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KSNF/KODE Among dozens of Kansas education bills filed in 2023, are proposals to adjust how many hours public school students spend in the classroom.

Most Kansas public school students attend classes for about 1,100 hours each school year, but Kansas House Bill 2224 would drastically increase that by about 40%.

While Kansas law allows local school boards to pick between 186 school days or 1,116 hours per year, most school districts opt for the latter, since it provides for greater flexibility in the face of inclement weather, the Kansas National Education Association states.

HB 2224, currently in the House Education Committee, would eliminate both of those options and and replace them with minimums of 195, eight-hour school days or 156, 10-hour school days, with either totaling to 1,560 hours of school.

The bill would essentially extend most Kansas public schools’ academic years by 444 hours, or 11 weeks.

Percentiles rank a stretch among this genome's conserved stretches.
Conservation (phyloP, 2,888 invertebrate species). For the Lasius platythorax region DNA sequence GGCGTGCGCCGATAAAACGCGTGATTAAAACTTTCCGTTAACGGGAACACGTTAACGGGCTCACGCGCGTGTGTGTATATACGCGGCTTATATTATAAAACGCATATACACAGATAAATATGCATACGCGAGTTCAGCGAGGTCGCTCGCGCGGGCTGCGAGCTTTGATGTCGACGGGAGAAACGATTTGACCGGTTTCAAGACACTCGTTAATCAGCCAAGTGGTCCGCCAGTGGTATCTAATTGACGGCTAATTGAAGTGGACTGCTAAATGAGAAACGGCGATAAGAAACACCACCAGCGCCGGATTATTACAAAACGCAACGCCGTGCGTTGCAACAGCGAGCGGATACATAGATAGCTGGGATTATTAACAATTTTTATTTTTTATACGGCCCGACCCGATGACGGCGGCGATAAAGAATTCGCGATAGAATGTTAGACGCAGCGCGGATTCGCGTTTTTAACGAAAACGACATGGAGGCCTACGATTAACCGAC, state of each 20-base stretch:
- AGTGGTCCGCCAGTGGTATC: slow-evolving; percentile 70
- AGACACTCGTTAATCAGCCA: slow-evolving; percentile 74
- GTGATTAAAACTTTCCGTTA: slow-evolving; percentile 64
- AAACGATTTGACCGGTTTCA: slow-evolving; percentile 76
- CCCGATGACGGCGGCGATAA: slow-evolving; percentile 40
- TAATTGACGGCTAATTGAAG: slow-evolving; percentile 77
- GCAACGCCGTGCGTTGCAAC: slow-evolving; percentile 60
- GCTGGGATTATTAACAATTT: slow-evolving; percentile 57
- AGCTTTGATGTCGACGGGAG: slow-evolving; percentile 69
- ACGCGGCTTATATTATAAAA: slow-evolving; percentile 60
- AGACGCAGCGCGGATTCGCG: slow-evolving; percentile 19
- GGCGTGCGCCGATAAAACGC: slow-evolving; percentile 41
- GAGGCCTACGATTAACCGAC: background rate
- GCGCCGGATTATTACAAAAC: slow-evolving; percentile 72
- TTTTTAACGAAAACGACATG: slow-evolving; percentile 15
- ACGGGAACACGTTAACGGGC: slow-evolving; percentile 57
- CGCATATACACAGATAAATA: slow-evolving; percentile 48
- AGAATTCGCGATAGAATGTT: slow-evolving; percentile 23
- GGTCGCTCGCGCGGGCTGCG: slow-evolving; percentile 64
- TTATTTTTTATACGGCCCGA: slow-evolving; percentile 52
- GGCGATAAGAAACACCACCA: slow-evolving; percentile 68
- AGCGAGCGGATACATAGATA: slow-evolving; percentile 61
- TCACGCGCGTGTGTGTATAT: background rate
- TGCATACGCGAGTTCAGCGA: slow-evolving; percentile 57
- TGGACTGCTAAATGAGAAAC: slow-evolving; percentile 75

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According to opponent testimony before the House Education Committee, critics of the proposed legislation pointed to the lack of evidence that a longer school day, as well as school year, improves student achievement. Factoring out 52 weekends, holidays, and other end-of-term breaks, public school advocates pointed out the bill would basically amount to year-round schooling.

In addition to questioning the need for a longer school year, opponents of the bill pointed to the uncertain and unfunded cost of extending the school year, since local school boards would likely have to make substantial raises to teacher salaries in negotiations.

Representative Bill Rhiley, a Wellington, Kansas Republican on the committee said he introduced the bill because he understood many school districts are only meeting the bare minimum of required hours. Representative Rhiley also said extending the school year would be at least one step to improving students’ academic achievement.